frequencies of their tones. The brain can integrate a ratio of one to two, 
for instance, but not of eight to nine. Music offers man the singular 
opportunity to reenact, on the adult level, the primary process of his 
method of cognition: the automatic integration of sense data into an 
intelligible, meaningful entity. To a conceptual consciousness, it is a 
unique form of rest and reward. A composition may demand the active 
alertness needed to resolve complex mathematical relationships--or it may 
deaden the brain by means of monotonous simplicity--or it may obliterate the 
process by a jumble of sounds mathematically-physiologically impossible to 
integrate, and thus turn into noise. The other arts create a physical object 
and the psycho-epistemological process goes from the perception to 
conceptual understanding to appraisal to emotion. The pattern of the process 
involved in music is: perception--emotion--appraisal--conceptual 
understanding. Music is experienced as if it had the power to reach man's 
emotions directly. It is possible to observe introspectively what one's mind 
does while listening to music: it evokes subconscious material that seems to 
flow haphazardly, in brief, random snatches, like the progression of a 
dream. But, in fact, this flow is selective and consistent: the emotional 
meaning of the subconscious material corresponds to the emotions projected 
by the music. The subconscious material has to flow because no single image 
can capture the meaning of the musical experience, the mind needs a 
succession of images, it is groping for that which they have in common, for 
an emotional abstraction. Man cannot experience an actually causeless and 
objectless emotion. When music induces an emotional state without external 
object, its only other possible object is the state of actions of his own 
consciousness. If a given process of musical integration taking place in a 
man's brain resembles the cognitive processes that produce and/or accompany 
a certain emotional state, he will recognize it, in effect, physiologically, 
then intellectually." 

   * Mathematics 
   Douglas Hofstadter: "I feel that mathematics, more than any other 
discipline, studies the fundamental, pervasive patterns of the universe. 
However, as I have gotten older, I have come to see that there are inner 
mental patterns underlying our ability to conceive of mathematical ideas,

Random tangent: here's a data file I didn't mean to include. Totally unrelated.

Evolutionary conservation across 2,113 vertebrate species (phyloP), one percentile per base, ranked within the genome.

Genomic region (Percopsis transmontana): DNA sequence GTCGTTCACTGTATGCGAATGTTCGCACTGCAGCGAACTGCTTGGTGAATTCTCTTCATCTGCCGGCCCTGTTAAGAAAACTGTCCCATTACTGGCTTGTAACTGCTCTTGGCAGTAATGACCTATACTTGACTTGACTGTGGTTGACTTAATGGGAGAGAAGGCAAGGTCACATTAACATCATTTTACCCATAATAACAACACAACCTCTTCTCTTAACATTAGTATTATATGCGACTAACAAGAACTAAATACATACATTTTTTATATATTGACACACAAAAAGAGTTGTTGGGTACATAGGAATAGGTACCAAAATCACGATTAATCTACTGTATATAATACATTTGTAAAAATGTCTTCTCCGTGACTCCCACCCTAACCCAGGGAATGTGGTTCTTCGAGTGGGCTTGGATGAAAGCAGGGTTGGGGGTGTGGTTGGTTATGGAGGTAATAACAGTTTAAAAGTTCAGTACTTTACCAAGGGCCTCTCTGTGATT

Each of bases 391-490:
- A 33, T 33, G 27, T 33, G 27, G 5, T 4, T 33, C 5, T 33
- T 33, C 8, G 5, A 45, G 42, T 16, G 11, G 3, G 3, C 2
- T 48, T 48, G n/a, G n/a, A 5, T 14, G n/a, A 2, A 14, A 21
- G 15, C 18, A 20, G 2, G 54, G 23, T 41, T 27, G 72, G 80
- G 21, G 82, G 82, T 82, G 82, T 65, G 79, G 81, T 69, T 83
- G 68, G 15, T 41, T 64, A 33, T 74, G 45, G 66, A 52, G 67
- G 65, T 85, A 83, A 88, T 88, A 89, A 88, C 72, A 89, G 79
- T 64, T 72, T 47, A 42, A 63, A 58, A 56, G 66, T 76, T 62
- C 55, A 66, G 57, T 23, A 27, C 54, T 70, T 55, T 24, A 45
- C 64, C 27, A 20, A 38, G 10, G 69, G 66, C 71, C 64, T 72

universal patterns in human minds that make them receptive not only to the 
patterns of mathematics but also to abstract regularities of all sorts in 
the world. Indeed, how could anyone hope to approach the concept of beauty 
without deeply studying the nature of formal patterns and their 
organizations and relationships to Mind? How can anyone fascinated by beauty 
fail to be intrigued by the notion of a 'magical formula' behind it all, 
chimerical though the idea certainly is? And in this day and age, how can 
anyone fascinated by creativity and beauty fail to see in computers the 
ultimate tool for exploring their essence?" 

   * Dreams 
   Go to a small stream chuckling and burbling over a stony bed. If you 
listen carefully on a quiet day you will hear soft sibilant sounds as though 
little people are whispering together quietly. (They are sometimes referred 
to as water sprites.) What your ears hear are sounds just on the verge of 
meaningful words, but not quite comprehensive enough to be sensible. What 
your mind is aware of are the results of your brain's attempts to integrate 
those tiny whispering sounds into meaningful speech. Your brain is an organ 
of integration, and it is just trying to do its job, even though it isn't 
receiving enough material to do it adequately. Because its input is 
inadequate to the recognition of speech, its output never gets beyond 
auditory nonsense. 
   Something very similar happens when you dream. While you are sleeping, 
nerve cells (especially those in the brain stem) fire randomly, and the 
upper levels of your brain attempt to integrate those tiny inputs into 
something that has cognitive significance. The result, which you are aware 
of as a dream, is a bizarre combination of random nonsense and seemingly 
meaningful fragments of thought. These are the water sprites of your mind. 
   That your dreams sometimes contain some meaning--especially some 
personally relevant meaning--results from the fact that while you are 
sleeping your brain is also working on conceptual material that is generated 
during your waking hours when you are dealing with the usual activities of 
your life. Thus your dreams can seem influenced by your basic goals and 
desires for the same reason that your waking contemplation of the world is 
influenced by your basic goals and desires. 
   Friedrich Kekule was struggling with the problem of explaining inter-
atomic carbon bonds. In his dream he saw the molecules as snakes biting 
their tails. He woke up with the realization that the carbon atoms come 
together into 6-atom loops. The snakes came from the random firings, the 
configuration of the snakes came from information fed by his conscious mind 
into his subconscious mind during his waking hours. 

   Kekule: "Let us learn to dream, gentlemen, then perhaps we shall find the 
truth. But let us beware of publishing our dreams before they have been put 
to the proof by the waking understanding."